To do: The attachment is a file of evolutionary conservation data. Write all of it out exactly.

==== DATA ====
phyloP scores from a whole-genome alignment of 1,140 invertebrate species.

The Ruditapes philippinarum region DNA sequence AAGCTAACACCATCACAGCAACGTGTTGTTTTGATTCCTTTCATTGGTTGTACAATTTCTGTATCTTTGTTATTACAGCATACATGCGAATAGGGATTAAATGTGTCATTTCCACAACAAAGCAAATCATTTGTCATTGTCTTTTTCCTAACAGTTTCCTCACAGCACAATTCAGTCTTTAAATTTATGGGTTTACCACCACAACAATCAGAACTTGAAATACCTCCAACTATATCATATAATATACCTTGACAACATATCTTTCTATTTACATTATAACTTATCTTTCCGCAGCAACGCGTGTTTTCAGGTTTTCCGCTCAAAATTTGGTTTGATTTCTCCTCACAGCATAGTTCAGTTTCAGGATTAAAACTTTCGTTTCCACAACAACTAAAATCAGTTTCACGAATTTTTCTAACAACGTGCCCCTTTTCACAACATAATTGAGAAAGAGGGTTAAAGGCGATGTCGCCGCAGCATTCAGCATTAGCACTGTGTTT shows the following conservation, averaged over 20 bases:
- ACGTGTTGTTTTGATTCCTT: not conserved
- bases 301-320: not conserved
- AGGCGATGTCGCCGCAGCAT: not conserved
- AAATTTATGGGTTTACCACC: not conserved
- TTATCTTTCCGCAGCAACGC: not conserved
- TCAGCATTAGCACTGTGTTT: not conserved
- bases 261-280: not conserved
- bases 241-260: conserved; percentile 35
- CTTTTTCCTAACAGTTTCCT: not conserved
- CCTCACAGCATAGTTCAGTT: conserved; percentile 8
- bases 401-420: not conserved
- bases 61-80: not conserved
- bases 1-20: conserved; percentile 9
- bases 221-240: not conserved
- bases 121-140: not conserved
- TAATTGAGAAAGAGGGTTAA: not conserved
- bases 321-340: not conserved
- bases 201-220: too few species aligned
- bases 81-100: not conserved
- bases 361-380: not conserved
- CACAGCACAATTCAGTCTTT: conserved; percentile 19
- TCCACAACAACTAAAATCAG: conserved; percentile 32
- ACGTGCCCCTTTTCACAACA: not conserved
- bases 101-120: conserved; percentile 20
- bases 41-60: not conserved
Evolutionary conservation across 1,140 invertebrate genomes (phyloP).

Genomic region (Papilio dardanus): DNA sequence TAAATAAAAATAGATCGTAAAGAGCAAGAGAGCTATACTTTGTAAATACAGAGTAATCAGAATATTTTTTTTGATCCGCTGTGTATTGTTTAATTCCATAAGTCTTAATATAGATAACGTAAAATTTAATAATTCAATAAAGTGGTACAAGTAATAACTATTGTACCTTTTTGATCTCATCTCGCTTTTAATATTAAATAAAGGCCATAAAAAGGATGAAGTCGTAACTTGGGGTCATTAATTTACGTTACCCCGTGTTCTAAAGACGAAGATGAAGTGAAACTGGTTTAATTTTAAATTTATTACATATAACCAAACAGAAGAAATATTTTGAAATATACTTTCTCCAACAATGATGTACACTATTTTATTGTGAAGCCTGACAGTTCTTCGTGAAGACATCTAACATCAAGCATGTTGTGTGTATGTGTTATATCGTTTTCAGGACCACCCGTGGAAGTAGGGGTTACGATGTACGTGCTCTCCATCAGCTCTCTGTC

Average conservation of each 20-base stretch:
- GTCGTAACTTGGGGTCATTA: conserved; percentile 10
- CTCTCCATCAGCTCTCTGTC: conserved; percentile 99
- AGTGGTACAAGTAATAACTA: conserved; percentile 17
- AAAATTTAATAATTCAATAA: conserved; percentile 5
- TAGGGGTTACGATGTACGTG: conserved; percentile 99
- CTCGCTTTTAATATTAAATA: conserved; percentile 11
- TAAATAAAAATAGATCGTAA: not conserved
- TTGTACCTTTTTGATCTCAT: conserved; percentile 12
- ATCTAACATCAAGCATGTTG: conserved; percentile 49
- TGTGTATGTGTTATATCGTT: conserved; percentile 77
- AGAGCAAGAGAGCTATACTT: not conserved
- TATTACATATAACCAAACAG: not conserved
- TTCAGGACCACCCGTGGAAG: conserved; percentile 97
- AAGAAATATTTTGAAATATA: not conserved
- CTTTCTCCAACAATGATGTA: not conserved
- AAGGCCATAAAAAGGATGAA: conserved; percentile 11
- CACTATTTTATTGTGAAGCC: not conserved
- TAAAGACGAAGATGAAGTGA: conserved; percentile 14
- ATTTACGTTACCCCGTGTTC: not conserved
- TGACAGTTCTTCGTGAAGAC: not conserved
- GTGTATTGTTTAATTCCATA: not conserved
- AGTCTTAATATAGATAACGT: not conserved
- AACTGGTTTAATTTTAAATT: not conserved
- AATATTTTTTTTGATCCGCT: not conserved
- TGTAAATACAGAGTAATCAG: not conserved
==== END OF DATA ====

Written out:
phyloP scores from a whole-genome alignment of 1,140 invertebrate species.

The Ruditapes philippinarum region DNA sequence AAGCTAACACCATCACAGCAACGTGTTGTTTTGATTCCTTTCATTGGTTGTACAATTTCTGTATCTTTGTTATTACAGCATACATGCGAATAGGGATTAAATGTGTCATTTCCACAACAAAGCAAATCATTTGTCATTGTCTTTTTCCTAACAGTTTCCTCACAGCACAATTCAGTCTTTAAATTTATGGGTTTACCACCACAACAATCAGAACTTGAAATACCTCCAACTATATCATATAATATACCTTGACAACATATCTTTCTATTTACATTATAACTTATCTTTCCGCAGCAACGCGTGTTTTCAGGTTTTCCGCTCAAAATTTGGTTTGATTTCTCCTCACAGCATAGTTCAGTTTCAGGATTAAAACTTTCGTTTCCACAACAACTAAAATCAGTTTCACGAATTTTTCTAACAACGTGCCCCTTTTCACAACATAATTGAGAAAGAGGGTTAAAGGCGATGTCGCCGCAGCATTCAGCATTAGCACTGTGTTT shows the following conservation, averaged over 20 bases:
- ACGTGTTGTTTTGATTCCTT: not conserved
- bases 301-320: not conserved
- AGGCGATGTCGCCGCAGCAT: not conserved
- AAATTTATGGGTTTACCACC: not conserved
- TTATCTTTCCGCAGCAACGC: not conserved
- TCAGCATTAGCACTGTGTTT: not conserved
- bases 261-280: not conserved
- bases 241-260: conserved; percentile 35
- CTTTTTCCTAACAGTTTCCT: not conserved
- CCTCACAGCATAGTTCAGTT: conserved; percentile 8
- bases 401-420: not conserved
- bases 61-80: not conserved
- bases 1-20: conserved; percentile 9
- bases 221-240: not conserved
- bases 121-140: not conserved
- TAATTGAGAAAGAGGGTTAA: not conserved
- bases 321-340: not conserved
- bases 201-220: too few species aligned
- bases 81-100: not conserved
- bases 361-380: not conserved
- CACAGCACAATTCAGTCTTT: conserved; percentile 19
- TCCACAACAACTAAAATCAG: conserved; percentile 32
- ACGTGCCCCTTTTCACAACA: not conserved
- bases 101-120: conserved; percentile 20
- bases 41-60: not conserved
Evolutionary conservation across 1,140 invertebrate genomes (phyloP).

Genomic region (Papilio dardanus): DNA sequence TAAATAAAAATAGATCGTAAAGAGCAAGAGAGCTATACTTTGTAAATACAGAGTAATCAGAATATTTTTTTTGATCCGCTGTGTATTGTTTAATTCCATAAGTCTTAATATAGATAACGTAAAATTTAATAATTCAATAAAGTGGTACAAGTAATAACTATTGTACCTTTTTGATCTCATCTCGCTTTTAATATTAAATAAAGGCCATAAAAAGGATGAAGTCGTAACTTGGGGTCATTAATTTACGTTACCCCGTGTTCTAAAGACGAAGATGAAGTGAAACTGGTTTAATTTTAAATTTATTACATATAACCAAACAGAAGAAATATTTTGAAATATACTTTCTCCAACAATGATGTACACTATTTTATTGTGAAGCCTGACAGTTCTTCGTGAAGACATCTAACATCAAGCATGTTGTGTGTATGTGTTATATCGTTTTCAGGACCACCCGTGGAAGTAGGGGTTACGATGTACGTGCTCTCCATCAGCTCTCTGTC

Average conservation of each 20-base stretch:
- GTCGTAACTTGGGGTCATTA: conserved; percentile 10
- CTCTCCATCAGCTCTCTGTC: conserved; percentile 99
- AGTGGTACAAGTAATAACTA: conserved; percentile 17
- AAAATTTAATAATTCAATAA: conserved; percentile 5
- TAGGGGTTACGATGTACGTG: conserved; percentile 99
- CTCGCTTTTAATATTAAATA: conserved; percentile 11
- TAAATAAAAATAGATCGTAA: not conserved
- TTGTACCTTTTTGATCTCAT: conserved; percentile 12
- ATCTAACATCAAGCATGTTG: conserved; percentile 49
- TGTGTATGTGTTATATCGTT: conserved; percentile 77
- AGAGCAAGAGAGCTATACTT: not conserved
- TATTACATATAACCAAACAG: not conserved
- TTCAGGACCACCCGTGGAAG: conserved; percentile 97
- AAGAAATATTTTGAAATATA: not conserved
- CTTTCTCCAACAATGATGTA: not conserved
- AAGGCCATAAAAAGGATGAA: conserved; percentile 11
- CACTATTTTATTGTGAAGCC: not conserved
- TAAAGACGAAGATGAAGTGA: conserved; percentile 14
- ATTTACGTTACCCCGTGTTC: not conserved
- TGACAGTTCTTCGTGAAGAC: not conserved
- GTGTATTGTTTAATTCCATA: not conserved
- AGTCTTAATATAGATAACGT: not conserved
- AACTGGTTTAATTTTAAATT: not conserved
- AATATTTTTTTTGATCCGCT: not conserved
- TGTAAATACAGAGTAATCAG: not conserved